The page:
By Leonel Moumini |
Another strong sign of development in the Horn of Africa: the press office of the President of Djibouti has announced the visit to Djibouti on Saturday the 7th of the Ethiopian Prime Minister Hailemariam Desalegn. Ismail Omar Guelleh, President of the Republic, will host him for a period of three days. This will be the first official visit by a sitting Ethiopian Prime Minister to Djibouti.
“The first visit of an Ethiopian Prime Minister to Djibouti marks a milestone in the relationship between our two nations,” said President Guelleh. “Djibouti and Ethiopia are strong, strategic partners. We share the same values, culture and economic vision. Our success as economically, politically and socially rich nations are dependent on each other and we will use this visit to continue to identify ways to integrate and grow our economics to create prosperity and security in East Africa.”
The visit of the Prime Minister will allow the two leaders to discuss the economic and social-integration program developed by the two countries, and to identify new ways to extend their cooperation and mutual assistance. The regional cooperation against terrorism, a major challenge against the Shebab threat, against which the two countries constitute the backbone of democracies, will also be an important matter.
This historic visit will create new standards for the regional integration, which means a long-term guarantee of stability in the region. In this sense, the two countries have engaged in large joint projects, among them the electric railway line linking the two capitals, Addis Ababa and Djibouti, whose completion is expected in early 2016. The two countries have also concluded an electrical interconnection agreement of US $ 2 billion, which will democratize electricity by reducing its costs – and will remove the minor breakdowns that sometimes affect the Djibouti network thanks to the transmission line that will allow Ethiopia to export up to 75MW of electricity to Djibouti.
To strengthen ties between the two countries, the Ethiopian Prime Minister will speak for the first time to the Djiboutian nation, through its parliamentary representatives, when he will address the National Assembly. It enshrines the increasingly important role of Djibouti as a natural logistic hub of the region: under the influence of the policy pursued these last years, Djibouti has developed its main natural resource, which is its geographical and strategic placement. The two countries have become interdependent: Djibouti ports provide 90% of Ethiopian exports; Ethiopia represents 95% of regional exports of Djibouti and provides 76% of its imports – in a market that is thriving more and more each year.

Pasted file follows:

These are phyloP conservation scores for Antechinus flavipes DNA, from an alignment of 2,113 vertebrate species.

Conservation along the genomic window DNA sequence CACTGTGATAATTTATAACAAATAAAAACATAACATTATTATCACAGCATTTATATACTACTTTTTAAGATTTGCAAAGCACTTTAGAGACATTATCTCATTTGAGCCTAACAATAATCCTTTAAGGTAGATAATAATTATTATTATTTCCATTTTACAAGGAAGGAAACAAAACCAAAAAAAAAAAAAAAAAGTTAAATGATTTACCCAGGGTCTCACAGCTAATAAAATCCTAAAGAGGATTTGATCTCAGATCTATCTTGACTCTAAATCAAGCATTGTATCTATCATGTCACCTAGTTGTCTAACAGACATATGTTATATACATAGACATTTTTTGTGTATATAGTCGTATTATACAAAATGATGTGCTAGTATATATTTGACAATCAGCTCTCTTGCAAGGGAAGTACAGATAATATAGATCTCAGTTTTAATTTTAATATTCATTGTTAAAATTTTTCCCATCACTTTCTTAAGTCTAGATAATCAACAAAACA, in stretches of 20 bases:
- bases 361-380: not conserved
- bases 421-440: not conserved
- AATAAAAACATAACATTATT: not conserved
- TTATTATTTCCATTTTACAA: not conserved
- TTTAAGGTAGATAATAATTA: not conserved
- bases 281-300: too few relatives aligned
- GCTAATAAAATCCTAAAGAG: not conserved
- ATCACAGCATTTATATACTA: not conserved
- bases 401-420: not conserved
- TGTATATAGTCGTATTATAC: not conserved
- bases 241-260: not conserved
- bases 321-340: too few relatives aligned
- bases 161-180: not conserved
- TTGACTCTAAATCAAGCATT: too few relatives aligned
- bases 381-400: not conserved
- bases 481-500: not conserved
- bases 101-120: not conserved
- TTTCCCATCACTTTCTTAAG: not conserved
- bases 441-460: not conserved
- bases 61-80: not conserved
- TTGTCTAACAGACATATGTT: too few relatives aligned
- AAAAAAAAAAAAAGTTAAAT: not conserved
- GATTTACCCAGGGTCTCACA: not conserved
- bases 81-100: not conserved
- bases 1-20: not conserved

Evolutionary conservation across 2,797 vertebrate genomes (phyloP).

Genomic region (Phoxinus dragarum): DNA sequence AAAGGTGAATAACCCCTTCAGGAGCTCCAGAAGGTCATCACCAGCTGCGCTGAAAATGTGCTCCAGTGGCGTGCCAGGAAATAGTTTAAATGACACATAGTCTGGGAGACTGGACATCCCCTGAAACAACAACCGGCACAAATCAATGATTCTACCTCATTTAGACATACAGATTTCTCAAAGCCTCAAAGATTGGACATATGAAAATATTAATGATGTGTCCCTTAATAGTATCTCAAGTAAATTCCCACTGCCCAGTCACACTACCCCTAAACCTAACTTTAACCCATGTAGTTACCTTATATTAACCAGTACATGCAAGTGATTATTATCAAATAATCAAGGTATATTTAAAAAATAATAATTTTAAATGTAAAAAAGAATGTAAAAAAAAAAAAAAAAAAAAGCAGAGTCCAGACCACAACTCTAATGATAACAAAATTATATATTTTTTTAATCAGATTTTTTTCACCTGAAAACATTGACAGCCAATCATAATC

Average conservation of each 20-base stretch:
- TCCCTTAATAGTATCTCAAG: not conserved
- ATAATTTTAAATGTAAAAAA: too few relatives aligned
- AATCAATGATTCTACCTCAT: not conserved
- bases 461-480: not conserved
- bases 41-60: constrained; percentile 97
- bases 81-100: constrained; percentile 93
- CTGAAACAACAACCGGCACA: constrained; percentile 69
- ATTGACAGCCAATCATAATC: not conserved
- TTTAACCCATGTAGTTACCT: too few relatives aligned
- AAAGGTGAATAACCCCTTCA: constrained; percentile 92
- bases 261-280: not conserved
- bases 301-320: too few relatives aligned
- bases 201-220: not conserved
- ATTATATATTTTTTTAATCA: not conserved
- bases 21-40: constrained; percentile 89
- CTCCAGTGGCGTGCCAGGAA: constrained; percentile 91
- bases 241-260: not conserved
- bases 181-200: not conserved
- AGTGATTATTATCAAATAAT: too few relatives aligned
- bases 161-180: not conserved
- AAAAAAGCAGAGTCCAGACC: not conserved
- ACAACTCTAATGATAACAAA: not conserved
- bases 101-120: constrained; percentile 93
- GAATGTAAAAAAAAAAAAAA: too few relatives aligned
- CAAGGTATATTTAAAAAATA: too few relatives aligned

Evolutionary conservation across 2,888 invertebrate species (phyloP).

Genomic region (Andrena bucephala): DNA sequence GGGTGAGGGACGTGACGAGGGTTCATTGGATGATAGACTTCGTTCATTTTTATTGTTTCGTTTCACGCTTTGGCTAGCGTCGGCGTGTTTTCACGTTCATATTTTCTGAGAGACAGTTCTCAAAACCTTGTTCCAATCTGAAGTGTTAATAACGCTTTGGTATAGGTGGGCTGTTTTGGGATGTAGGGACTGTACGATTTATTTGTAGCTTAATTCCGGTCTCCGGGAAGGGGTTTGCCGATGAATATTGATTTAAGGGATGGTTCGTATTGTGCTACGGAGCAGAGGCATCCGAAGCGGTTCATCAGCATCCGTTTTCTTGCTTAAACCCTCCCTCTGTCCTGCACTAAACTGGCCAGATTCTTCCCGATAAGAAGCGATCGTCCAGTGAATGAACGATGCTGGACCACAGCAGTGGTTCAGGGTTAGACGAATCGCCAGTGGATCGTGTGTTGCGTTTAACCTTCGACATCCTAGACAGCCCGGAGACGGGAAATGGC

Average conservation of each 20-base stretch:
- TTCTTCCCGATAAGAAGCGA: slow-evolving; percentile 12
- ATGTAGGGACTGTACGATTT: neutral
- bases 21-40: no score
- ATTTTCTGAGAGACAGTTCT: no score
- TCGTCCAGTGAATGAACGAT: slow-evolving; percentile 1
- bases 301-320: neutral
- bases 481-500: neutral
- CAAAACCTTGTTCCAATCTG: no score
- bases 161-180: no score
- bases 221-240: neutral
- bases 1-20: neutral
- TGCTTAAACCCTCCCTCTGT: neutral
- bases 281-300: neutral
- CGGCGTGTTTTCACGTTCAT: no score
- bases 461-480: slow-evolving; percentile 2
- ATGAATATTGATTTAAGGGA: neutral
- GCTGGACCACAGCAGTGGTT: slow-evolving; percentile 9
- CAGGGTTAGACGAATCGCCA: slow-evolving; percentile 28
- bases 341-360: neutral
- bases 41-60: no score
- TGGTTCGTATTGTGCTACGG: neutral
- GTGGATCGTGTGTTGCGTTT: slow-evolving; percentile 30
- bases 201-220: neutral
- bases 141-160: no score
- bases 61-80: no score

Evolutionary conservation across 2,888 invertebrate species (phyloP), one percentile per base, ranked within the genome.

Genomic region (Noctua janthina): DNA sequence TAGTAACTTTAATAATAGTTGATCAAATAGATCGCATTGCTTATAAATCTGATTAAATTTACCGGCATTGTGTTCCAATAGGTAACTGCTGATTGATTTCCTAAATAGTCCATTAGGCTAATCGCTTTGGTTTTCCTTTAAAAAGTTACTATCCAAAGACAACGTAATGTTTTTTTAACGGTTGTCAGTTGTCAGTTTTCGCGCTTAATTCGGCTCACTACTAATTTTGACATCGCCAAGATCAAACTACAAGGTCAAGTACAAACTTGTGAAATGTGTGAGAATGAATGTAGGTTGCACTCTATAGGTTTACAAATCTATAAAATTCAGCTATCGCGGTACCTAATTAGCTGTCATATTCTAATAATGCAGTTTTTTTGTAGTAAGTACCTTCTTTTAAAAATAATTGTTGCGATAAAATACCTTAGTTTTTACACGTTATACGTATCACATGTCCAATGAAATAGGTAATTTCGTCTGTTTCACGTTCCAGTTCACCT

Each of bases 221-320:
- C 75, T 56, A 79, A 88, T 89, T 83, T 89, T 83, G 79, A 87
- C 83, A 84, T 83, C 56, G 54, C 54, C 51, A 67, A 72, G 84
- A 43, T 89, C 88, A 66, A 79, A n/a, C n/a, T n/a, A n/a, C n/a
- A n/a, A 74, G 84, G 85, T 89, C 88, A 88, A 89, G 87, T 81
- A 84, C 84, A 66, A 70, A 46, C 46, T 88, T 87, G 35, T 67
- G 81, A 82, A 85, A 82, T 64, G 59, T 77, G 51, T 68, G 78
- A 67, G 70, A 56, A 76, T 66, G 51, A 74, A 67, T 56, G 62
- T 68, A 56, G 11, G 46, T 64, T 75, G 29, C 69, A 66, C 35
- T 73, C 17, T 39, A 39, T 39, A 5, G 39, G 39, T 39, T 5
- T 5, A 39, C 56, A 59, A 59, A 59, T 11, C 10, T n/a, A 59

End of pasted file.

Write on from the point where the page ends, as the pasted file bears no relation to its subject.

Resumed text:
Synergistic economic relations between Djibouti and Ethiopia have boosted economic growth in the region. According to the forecasts of the World Bank, the growth rate in the MENA region (North Africa region with Egypt, which includes Djibouti and Ethiopia) is expected to reach 6.5% in 2015.
The announcement has come shortly after Djibouti announced the establishment of a universal health-insurance system. Djibouti has also provided for the investment of several billion US $ for transport and telecommunications: four new ports, two airports, two new free zones, numerous rail and modern road projects, and the installation of high-speed broadband access by optical fiber. These measures will strengthen the economic growth of the two countries, which are developing a growing synergy.
For the story, Bill Gates announced in early December that Djibouti and Ethiopia had a major role to play in the development and opening of Africa. He told Ventures “I do see potential in countries like Djibouti and Ethiopia. Both countries already have a strong connection with China in agriculture, and an ambitious and long-term economic policy. Unfortunately, many other countries on the continent do not have the same success factors, especially those that are landlocked and are very low in infrastructure.” The famous philanthropist knows his topic.